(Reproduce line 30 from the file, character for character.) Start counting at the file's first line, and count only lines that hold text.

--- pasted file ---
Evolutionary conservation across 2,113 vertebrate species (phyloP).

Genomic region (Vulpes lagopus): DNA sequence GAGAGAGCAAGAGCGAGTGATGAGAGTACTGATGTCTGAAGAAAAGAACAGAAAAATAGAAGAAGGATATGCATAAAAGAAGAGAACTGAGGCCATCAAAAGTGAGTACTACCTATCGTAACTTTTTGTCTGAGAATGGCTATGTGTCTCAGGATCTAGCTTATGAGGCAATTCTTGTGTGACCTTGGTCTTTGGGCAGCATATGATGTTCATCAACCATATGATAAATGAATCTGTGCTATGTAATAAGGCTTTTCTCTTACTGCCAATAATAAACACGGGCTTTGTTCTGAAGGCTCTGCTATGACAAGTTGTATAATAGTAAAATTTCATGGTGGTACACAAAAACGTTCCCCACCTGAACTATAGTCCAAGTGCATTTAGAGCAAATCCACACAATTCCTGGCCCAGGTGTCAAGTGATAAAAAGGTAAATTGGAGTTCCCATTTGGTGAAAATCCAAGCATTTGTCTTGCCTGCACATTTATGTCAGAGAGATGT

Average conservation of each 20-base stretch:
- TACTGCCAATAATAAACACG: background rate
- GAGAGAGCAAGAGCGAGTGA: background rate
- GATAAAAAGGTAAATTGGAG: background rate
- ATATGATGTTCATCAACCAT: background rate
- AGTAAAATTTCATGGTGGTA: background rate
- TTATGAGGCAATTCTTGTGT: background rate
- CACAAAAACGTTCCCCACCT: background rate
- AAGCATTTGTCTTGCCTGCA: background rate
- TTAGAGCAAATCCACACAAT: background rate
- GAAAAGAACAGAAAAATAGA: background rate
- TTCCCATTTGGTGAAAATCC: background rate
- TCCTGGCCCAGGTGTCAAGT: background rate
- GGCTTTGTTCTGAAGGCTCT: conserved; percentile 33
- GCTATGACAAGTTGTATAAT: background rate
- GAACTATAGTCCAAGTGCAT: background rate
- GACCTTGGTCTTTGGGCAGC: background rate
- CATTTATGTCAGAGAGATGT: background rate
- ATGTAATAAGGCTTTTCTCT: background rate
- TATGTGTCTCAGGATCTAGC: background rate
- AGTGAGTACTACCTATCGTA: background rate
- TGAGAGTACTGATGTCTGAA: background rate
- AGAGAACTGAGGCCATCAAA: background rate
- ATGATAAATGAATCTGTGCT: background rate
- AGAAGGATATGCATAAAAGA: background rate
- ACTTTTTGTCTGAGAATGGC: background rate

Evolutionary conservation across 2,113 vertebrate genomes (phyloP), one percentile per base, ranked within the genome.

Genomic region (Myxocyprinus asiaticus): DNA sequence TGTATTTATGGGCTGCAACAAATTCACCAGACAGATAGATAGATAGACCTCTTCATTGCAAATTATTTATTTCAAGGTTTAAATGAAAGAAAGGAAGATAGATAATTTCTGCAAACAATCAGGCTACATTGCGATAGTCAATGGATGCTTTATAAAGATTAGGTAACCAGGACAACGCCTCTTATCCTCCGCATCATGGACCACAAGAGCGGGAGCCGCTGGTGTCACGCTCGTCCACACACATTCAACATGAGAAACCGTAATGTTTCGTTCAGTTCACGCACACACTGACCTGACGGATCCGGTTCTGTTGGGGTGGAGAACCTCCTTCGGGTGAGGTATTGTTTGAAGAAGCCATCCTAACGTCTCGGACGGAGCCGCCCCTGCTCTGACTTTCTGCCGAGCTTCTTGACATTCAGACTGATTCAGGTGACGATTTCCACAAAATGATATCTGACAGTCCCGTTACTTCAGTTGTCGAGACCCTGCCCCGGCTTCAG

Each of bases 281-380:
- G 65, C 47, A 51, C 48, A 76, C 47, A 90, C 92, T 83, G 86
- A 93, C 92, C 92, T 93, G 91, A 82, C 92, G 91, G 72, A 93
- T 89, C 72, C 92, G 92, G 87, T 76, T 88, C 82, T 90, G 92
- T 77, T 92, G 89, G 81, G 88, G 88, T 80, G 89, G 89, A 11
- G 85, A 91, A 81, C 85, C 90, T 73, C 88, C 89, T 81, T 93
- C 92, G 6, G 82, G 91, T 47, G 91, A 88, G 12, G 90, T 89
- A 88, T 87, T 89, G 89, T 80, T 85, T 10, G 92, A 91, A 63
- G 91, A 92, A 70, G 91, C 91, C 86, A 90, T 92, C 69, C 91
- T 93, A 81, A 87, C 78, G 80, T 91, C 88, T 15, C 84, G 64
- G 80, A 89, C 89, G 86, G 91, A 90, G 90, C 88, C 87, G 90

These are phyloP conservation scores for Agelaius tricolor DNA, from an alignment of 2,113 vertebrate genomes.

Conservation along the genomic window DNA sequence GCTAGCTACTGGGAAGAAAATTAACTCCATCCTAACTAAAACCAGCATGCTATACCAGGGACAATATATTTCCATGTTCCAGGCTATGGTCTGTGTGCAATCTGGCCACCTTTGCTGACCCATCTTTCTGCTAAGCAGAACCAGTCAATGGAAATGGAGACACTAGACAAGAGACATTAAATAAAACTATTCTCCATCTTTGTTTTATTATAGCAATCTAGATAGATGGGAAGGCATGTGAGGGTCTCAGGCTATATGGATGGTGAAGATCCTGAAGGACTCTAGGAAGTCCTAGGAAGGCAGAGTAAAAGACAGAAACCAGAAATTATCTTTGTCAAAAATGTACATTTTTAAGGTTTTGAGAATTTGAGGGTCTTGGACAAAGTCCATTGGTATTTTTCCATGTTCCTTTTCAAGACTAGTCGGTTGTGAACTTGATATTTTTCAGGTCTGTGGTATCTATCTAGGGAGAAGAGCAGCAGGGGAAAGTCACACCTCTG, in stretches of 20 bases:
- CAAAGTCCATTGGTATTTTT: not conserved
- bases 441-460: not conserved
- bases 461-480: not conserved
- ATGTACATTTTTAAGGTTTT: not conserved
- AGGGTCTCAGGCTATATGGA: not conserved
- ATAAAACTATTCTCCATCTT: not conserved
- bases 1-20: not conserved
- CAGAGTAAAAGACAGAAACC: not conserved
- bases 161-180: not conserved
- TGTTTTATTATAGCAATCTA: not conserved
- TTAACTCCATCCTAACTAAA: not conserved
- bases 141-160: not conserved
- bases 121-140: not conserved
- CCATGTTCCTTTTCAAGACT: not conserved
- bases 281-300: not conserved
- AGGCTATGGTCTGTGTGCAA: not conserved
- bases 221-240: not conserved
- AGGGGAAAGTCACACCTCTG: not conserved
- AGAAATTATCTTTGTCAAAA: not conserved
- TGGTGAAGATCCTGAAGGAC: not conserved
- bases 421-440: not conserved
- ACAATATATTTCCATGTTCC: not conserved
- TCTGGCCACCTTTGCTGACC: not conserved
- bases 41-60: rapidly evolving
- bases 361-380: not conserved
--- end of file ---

Genomic region (Myxocyprinus asiaticus): DNA sequence TGTATTTATGGGCTGCAACAAATTCACCAGACAGATAGATAGATAGACCTCTTCATTGCAAATTATTTATTTCAAGGTTTAAATGAAAGAAAGGAAGATAGATAATTTCTGCAAACAATCAGGCTACATTGCGATAGTCAATGGATGCTTTATAAAGATTAGGTAACCAGGACAACGCCTCTTATCCTCCGCATCATGGACCACAAGAGCGGGAGCCGCTGGTGTCACGCTCGTCCACACACATTCAACATGAGAAACCGTAATGTTTCGTTCAGTTCACGCACACACTGACCTGACGGATCCGGTTCTGTTGGGGTGGAGAACCTCCTTCGGGTGAGGTATTGTTTGAAGAAGCCATCCTAACGTCTCGGACGGAGCCGCCCCTGCTCTGACTTTCTGCCGAGCTTCTTGACATTCAGACTGATTCAGGTGACGATTTCCACAAAATGATATCTGACAGTCCCGTTACTTCAGTTGTCGAGACCCTGCCCCGGCTTCAG